Diamond Engagment Ring
In medieval Italy, precious stones were seen as part of the groom's payment for the bride. The groom would give a gift of such stones, which symbolized his intent to marry.
As seen by their use of the wedding ring, ancient Romans weren't the most sentimental of people, and the early version of their "engagement ring" were thought to have carved keys on them. It has been debated that this could have been to symbolize the woman's right to access and own half of everything following marriage. The more sentimental thought is that the key may have been a key to her husband's heart.
The Ring Finger
The idea of the wedding ring itself dates back to ancient times. Most notably during the height of Egyptian rule. The shape of a ring, the circle, represents eternity for the Egyptians and many ancient cultures. It has no beginning and no end. Much like the eternal love Egyptians had for their spouses. Papyrus, sedges, and roots from medicinal plants were intertwined to create rings. Which were then placed onto the ring finger of a man's bride. These rings didn't last very long, which led to the creation of clay, leather, bone, ivory, and stone rings.
It wasn't until Rome adopted the use of iron in almost everything that wedding rings became longer lasting and more durable. Iron eventually led into silver and then into gold rings.
Giving Away The Bride
The third finger on the left hand is considered the ring finger. All engagement and wedding rings are worn there because centuries ago that finger was believed to be connected by a vein directly to the heart.
This custom is believed to have started in Holland, where legend has it that a disapproving father would not provide his daughter with a dowry so that she might marry a less-than-wealthy miller. Her friends provided her with the then-essential dowry by "showering" her with gifts.
Known today as the bachelor party, this celebration in the groom's honor was originally called the bachelor dinner, or stag party. It first came about in the fifth century, in Sparta, where military comrades would feast and toast one another on the eve of a friend's wedding. Even today, a bachelor party customarily takes place quite close to the actual wedding date, as it has become known as the groom's last taste of freedom.
Back when a daughter was considered her father's possession, some formal transfer was necessary during the wedding ritual. Today, the custom symbolizes the parents' acceptance of the brides passage from child to adult, and a sign of their blessing of her marriage to her chosen groom.
Something Old, Something New, Something Borrowed, Something Blue
The odds are pretty strong that you'll be wearing all of these on your wedding day. But do you know why? The old is to stand for a bride's ties to her past; the new represents good fortune and success in the bride's new life; the borrowed symbolizes the love and support of family and friends; and the blue is for faithfulness and loyalty.
Best Man &
The potential groom used to take a group of his friends with him while in pursuit of the bride to help him capture her. Often as not, young brides were "kidnapped" from a protective family which typically included a few big brothers. Sometimes there would even be a battle between competing suitors. If a potential groom wanted to show that he meant business, he took along the "best man" for the job of helping him fight for his love.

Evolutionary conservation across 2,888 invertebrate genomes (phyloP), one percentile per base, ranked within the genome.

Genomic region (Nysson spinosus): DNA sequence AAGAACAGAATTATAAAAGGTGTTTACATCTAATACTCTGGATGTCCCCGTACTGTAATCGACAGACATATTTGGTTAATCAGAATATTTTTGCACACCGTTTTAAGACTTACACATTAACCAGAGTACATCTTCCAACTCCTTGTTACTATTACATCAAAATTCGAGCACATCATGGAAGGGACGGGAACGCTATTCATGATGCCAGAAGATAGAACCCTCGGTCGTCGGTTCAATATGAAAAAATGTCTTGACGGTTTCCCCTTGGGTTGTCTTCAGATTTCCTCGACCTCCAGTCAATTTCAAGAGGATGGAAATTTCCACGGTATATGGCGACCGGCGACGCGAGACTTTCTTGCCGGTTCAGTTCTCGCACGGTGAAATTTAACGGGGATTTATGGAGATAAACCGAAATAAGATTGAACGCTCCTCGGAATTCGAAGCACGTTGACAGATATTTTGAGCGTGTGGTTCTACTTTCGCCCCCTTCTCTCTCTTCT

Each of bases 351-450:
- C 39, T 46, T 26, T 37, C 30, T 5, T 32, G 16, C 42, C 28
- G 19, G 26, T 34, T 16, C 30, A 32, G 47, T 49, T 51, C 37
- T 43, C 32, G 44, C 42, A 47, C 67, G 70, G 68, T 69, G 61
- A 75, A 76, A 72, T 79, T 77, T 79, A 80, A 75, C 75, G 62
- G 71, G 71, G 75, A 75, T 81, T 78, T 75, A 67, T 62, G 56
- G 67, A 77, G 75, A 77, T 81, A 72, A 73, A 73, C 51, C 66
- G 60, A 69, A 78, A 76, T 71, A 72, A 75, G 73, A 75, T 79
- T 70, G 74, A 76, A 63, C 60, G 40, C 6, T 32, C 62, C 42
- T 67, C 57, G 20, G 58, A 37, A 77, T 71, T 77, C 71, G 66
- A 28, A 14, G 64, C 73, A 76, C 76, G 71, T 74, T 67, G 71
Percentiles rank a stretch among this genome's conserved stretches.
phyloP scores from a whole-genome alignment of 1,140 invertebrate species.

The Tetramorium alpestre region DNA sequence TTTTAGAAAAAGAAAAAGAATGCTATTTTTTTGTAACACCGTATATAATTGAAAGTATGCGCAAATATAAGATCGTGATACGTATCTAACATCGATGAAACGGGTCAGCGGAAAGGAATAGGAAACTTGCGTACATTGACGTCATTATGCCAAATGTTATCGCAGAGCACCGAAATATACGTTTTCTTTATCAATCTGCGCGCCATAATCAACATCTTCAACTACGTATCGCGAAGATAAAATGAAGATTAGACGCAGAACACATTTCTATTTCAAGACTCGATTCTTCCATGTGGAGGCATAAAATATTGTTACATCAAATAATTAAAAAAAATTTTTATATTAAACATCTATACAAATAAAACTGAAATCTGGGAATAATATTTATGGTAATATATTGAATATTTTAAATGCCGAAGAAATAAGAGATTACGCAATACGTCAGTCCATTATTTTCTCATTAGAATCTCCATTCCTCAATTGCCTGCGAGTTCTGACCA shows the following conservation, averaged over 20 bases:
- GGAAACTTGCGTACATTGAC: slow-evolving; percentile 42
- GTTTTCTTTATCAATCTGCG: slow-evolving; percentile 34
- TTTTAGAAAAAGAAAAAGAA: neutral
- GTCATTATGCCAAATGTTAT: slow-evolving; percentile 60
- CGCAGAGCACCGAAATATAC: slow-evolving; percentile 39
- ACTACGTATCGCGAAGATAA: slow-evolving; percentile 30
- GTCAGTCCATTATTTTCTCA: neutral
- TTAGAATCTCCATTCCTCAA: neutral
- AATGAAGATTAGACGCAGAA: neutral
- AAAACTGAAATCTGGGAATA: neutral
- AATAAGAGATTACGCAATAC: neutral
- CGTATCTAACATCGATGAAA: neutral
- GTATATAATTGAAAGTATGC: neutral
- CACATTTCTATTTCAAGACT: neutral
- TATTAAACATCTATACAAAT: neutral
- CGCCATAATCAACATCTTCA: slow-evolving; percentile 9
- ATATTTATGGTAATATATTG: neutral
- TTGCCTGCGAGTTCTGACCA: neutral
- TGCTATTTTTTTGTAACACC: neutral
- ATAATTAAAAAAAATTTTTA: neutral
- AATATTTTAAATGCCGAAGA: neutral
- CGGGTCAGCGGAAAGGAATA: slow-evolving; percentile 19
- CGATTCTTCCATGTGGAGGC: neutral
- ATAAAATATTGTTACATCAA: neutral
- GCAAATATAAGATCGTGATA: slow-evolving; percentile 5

Maid of Honor &
These were the women who helped the bride get away from her overprotective family and other suitors so that she could be captured by the groom she wanted. When such quaint methods of getting the bride and groom together faded in popularity, the honor roles survived.
Tossing The Bouquet & Garter
This dignified custom began in the thirteen hundreds in France, where the guests used to chase the bride and tear off her garter because they believed it was good luck. To save herself, her leg, and her dress, the bride began removing it voluntarily and tossing it into the eager crowd. Later, the bouquet was added to this toss. The lucky recipient of the bouquet is now believed to be the next woman in the group to get married. The man who catches the garter is to be the next groom.
The tradition of throwing began in the orient. Rice (which symbolizes fertility) was thrown at the married couple in hope that this would bring a marriage yielding many children.
Wedding cakes originated in ancient Rome, where a loaf of wheat bread was broken over the brides head to symbolize hope for a fertile and fulfilling life. The guests ate the crumbs, believed to be good luck. The custom found it's way to England in the Middle Ages. Guests brought small cakes to a wedding; the cakes were put in a pile, where the bride and groom later stood over and kissed. Apparently, someone came up with the idea of piling all the cakes together and frosting them, creating an early ancestor of the multi-tiered wedding cakes of today.
Feeding Each Other Cake
Feeding each other the cake symbolizes how the couple will "feed" and nourish the relationship for the rest of their lives. Now, this was meant as a loving and caring symbol for each other. As for the "smearing" and pushing cake into each other's faces? No one knows how that started. Hopefully, that's a "tradition" that will die out.
The bride and groom's honeymoon hasn't always been a post-wedding vacation together, as we know it today. The word actually originated in northern Europe from a tradition involving wine made from mead and honey. In order to bring good luck, the newlywed couple drank the sweet wine, called metheglen, for a month after the wedding. Since the month was known as a "moon", this period of time acquired the name "honeymoon".